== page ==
Classic interior design has a timeless, enduring appeal. What does “Classic” mean in the interior design context? In this post, I will be exploring this.
Classical or classicism means the principles or style embodied in the literature, art, or architecture of ancient Greece and Rome. Classic design is defined as : “Traditional” and “Enduring” by Merriam-Webster. By now we have come to associate Classic design with Traditional European design. There is some foundation for that, as traditional European interior design styles are strongly influenced by Grecian and Roman principles, for example in the use of symmetry or architectural elements such as columns and arches. Europeans drew inspiration from these concepts and embellished buildings and interiors according to their location and culture. In traditional European styles we see furniture and fixtures with curved lines. Think carved wooden furniture and crystal chandeliers. Curtains are usually full and luxurious, made from exquisite fabrics and may include tassels, tiebacks and valances. Interior Architectural details include columns, arches, coffered ceilings, elaborate cornices and wall mouldings. Décor may consist of classic works of art, candle holders and ornate gilt-framed mirrors.
There are four specific styles I would like to discuss. This is not an exhaustive list, but these styles are encountered in the South African context.
Baroque style is opulent and dramatic. This sumptuous style uses gilded wood and plaster, marble, light, light contrasts, and mirrors. The baroque style was found throughout Europe in the 17th century but especially in Paris, France. Baroque style has significantly influenced interiors as seen in damask fabrics and wallpapers, gilded furniture and architectural details, chandeliers, and French doors.
French country style is a less formal style than Baroque. Colour palettes tend to be cooler, lighter, neutral or pastel coloured. Furniture and fittings often have a distressed look. Furniture typically includes Bergère chairs, slipcovered furniture, armoires and farmhouse tables. An important pattern in this style is Toile (also known as Toile du Jouy). Toile depicts rural French scenes or significant historical events printed in a single colour on a white or off-white base. Linen in neutral shades is widely used in upholstery and curtaining. Wall art typically depicts rural scenes and still lives.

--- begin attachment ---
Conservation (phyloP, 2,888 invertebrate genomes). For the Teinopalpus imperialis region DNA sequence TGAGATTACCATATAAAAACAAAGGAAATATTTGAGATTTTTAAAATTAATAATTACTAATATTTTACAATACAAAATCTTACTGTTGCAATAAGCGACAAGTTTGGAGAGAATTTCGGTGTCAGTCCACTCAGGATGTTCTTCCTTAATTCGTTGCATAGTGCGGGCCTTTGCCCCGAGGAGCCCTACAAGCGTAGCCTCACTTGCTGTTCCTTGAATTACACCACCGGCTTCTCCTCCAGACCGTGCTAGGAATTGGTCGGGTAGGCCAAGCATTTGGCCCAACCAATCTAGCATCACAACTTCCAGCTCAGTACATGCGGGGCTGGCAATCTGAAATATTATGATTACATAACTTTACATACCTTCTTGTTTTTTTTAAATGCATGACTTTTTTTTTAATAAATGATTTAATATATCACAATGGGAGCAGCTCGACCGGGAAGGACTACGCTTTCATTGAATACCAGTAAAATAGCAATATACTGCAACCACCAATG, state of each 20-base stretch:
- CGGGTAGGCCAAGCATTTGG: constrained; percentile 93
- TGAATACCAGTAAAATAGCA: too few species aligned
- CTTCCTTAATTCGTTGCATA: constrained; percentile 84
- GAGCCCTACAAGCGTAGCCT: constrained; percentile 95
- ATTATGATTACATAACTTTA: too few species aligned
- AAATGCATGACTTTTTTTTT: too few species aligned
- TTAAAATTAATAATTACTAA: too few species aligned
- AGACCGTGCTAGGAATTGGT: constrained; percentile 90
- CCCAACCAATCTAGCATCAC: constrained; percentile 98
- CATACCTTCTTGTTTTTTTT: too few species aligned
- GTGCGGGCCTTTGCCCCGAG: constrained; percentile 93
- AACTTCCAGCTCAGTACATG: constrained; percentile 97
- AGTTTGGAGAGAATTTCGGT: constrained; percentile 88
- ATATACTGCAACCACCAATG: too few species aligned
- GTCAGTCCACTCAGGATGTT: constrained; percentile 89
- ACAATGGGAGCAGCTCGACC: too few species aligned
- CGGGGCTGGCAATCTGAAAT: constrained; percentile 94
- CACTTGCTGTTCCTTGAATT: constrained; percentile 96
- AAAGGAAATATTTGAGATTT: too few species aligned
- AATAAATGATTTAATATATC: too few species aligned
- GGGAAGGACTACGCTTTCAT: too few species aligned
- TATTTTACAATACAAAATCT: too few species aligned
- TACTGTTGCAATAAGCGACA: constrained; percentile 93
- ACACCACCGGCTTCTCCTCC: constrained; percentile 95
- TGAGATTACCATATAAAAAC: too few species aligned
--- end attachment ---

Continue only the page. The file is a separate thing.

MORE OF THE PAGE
This is a maximalist style that includes lots of layers in a room. Colour palettes consist of rich, deep colours like maroon and hunter green. We see browns in leather upholstery and wooden furniture, as well as wall panelling. Popular furniture pieces are chesterfield sofas and wingback chairs. Patterns typically used are Floral Chintz, Stripes, Plaid and Gingham. These patterns, as well as velvet, are used for curtains, upholstery, cushions and lampshades. Artworks depict animals, i.e. horses, hounds, pastoral landscapes and family portraits. Popular décor items include books, needlepoint pillows, stained glass and tea sets.
The Tuscan style has a rustic, romantic feel. Stone and wrought iron abound. Stone was traditionally used to build Italian farmhouses as it was readily available, inexpensive and kept homes cool. Bulky furniture in dark or light wood, upholstered in heavy fabrics is characteristic of this style. The colour palette is primarily warm colours: terracotta, yellow, gold, red and brown. Patterns typically used include paisley, florals and stripes. Wall art usually depicts still life paintings of wine, grapes, cheese. Architectural details like arches and columns seen in this style are a neo-classical interpretation of the style’s Roman roots. Metal candlesticks and colourful glazed pottery serve as décor.
Previous styles strongly influence the present. Roman and Grecian principles influenced European styles for hundreds of years. Presently, our interiors are influenced by traditional European styles. We can take inspiration from the opulent, dramatic Baroque style as well as the more relaxed, chic French Country Style. The rich colours and textures of the countrysides of England and Italy continue to inspire us.
How about you? Which of these styles resonate with you? Need help making one of these styles a reality? Contact us here.
In the next post, we will be looking at African Interior Design Styles!
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